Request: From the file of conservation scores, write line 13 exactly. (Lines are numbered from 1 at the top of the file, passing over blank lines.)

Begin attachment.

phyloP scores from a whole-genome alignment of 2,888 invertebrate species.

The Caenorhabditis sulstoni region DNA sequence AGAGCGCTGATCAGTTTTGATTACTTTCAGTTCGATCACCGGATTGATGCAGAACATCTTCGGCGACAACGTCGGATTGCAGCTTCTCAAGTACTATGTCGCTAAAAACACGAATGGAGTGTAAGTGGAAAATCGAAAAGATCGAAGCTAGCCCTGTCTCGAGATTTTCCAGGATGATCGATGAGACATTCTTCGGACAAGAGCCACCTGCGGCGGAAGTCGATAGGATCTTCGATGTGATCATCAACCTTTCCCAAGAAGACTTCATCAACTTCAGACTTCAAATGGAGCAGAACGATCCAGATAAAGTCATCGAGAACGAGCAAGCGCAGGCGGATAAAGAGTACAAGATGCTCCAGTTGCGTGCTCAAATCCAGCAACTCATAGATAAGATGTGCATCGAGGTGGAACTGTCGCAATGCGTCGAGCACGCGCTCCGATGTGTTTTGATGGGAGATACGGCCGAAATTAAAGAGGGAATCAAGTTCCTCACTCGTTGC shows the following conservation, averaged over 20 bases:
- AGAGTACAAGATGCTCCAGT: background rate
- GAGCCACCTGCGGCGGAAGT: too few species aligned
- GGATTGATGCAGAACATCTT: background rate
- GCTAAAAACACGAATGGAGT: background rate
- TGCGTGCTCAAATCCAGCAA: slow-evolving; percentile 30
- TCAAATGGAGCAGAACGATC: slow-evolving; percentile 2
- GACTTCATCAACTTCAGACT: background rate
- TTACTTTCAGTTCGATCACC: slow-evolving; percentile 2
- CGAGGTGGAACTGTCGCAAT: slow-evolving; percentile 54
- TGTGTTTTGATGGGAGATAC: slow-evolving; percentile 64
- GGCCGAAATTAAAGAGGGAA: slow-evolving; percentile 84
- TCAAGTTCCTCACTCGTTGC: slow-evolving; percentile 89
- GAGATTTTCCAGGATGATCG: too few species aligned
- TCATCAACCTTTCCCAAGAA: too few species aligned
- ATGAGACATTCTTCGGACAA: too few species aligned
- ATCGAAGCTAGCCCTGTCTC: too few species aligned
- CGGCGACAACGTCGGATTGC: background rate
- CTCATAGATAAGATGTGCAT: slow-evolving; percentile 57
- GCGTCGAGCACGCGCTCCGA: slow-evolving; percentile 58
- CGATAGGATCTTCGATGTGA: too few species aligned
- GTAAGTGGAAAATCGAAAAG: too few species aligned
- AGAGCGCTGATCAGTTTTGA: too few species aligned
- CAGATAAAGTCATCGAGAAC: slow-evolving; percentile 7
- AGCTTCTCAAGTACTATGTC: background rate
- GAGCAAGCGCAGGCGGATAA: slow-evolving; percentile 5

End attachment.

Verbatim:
- GGCCGAAATTAAAGAGGGAA: slow-evolving; percentile 84